Every style of policy debate operates from different and sometimes competing preconceptions and assumptions. At Ethos Debate, we run off several well-worn and sometimes overused phrases. One of those, we proudly tout, is that we teach debaters how to think, not what to think.

As such, our mid-season update (and our prior sourcebooks) may look different than other source texts. One of the primary reasons we decided to link up with COG debate this past year was because they have a history of operating from the same premises that Ethos does (when it comes to researching and writing evidence for policy debate).

At Ethos, we try to walk the brightline of quality and quantity. However – in doing so there are a few things that the debater must understand.

Rule #1: The best briefs, the briefs with the highest win rate, the killer takedowns, are the briefs that YOU write for yourself. Out of 8 years of high school and college debate, I have only kept one negative brief file on my computer. It’s my proverbial Mona Lisa. 90 pages drawn from 6 sourcebooks, hand sorted by me.* I probably spent 25 hours compiling and formatting that sucker.

Rule #2: Ethos Sourcebooks are resources, not weapons. When Ethos authors write a brief, they are instructed to include DA’s that have multiple different points of attack. We include links with differing language and insinuations.

Bottom line, we are not going to include an argument that tells you WHAT to run and WHAT to say. We want your own creative and intelligent mind to look at the evidence, judge what is best for the case, and use the evidence you like the most or are most comfortable with.

Rule #3: Spend time manicuring and maintaining your negative briefs. If you show your neg files love, they will love you in return. If you are reading a brief for the first time, during the round, you are lowering your chances of winning that same round.

“But I need evidence that is round-ready, neat and easily usable!” you exclaim.

Fair enough! But let us for one moment take that utility-oriented point of view to its logical conclusion. Humor me.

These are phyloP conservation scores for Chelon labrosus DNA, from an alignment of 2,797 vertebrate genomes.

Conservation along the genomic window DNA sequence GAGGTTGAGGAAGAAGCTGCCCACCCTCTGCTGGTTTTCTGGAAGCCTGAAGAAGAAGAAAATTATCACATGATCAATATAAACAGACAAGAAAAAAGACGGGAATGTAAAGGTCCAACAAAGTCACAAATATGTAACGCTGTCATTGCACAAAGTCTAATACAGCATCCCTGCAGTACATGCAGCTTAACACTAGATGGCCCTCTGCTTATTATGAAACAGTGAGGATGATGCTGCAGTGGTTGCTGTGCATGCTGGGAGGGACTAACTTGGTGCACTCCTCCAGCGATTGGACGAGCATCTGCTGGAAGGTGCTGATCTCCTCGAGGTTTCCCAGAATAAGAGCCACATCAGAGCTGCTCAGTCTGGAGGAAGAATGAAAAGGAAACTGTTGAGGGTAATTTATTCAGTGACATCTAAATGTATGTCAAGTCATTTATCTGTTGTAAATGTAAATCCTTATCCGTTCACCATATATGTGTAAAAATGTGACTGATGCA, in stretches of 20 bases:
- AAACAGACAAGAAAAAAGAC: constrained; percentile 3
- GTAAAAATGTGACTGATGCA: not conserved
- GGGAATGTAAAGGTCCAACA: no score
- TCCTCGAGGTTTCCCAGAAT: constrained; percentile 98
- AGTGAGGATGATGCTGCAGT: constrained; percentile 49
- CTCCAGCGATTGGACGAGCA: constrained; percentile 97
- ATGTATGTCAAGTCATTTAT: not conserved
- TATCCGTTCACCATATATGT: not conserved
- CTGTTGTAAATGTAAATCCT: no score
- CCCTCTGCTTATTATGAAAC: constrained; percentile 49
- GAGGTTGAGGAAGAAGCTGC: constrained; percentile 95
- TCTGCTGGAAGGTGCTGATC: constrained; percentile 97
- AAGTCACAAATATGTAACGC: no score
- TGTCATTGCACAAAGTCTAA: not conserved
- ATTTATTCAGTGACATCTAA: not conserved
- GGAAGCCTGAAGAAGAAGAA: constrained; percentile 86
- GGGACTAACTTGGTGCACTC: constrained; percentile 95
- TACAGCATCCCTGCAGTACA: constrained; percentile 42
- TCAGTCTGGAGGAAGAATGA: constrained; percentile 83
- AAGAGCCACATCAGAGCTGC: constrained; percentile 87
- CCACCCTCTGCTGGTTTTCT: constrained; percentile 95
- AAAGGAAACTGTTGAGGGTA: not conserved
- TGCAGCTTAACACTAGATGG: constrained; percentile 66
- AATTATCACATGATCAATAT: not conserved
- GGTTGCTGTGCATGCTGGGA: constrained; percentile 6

If you only view briefs and evidence as what is best for in-round access, how does that help you grow intellectually? Sure – you are able to use evidence other people wrote, and perfectly parrot away the arguments that someone else told you to run.

Rather – if you dig through an Ethos brief and choose the best link from the four we provided, you are growing your critical thinking skills! If you just run what is given to you, you tend to not think about that same evidence critically, because it’s all you have. If you are forced to choose between 4 good pieces of evidence, you naturally start looking for weaknesses, so you can choose the best one. This is called growing your critical mind, and Ethos is all about it.

To close, Ethos evidence is created to give the debater the most potential. We aren’t going to write out your speeches, or even tell you how to run your own evidence. Strategy Notes are included in most of our briefs for those debaters who may need a jumpstart to understand everything we included.

Send us your thoughts! We had a lot of problems with the sourcebook that we are working out, and hopefully will have fixed for our mid-season update. Send us briefs you would like to see in the mid-season, and positive or negative reviews that you had of the sourcebook: contact@ethosdebate.com

Happy Hunting,

Thaddeus


* A word on that 90-page beauty. It was meant for the case that the (then) top team in the nation was running. I faced off against them 3 times that year, and lost all 3 times. But later in semi-finals at nats, I handed the 90-page binder dejectedly to my club mate, who was facing this team in semi-finals. They ended up winning based on the evidence I had sorted. Turns out I was the weakest link in my own strategy to win.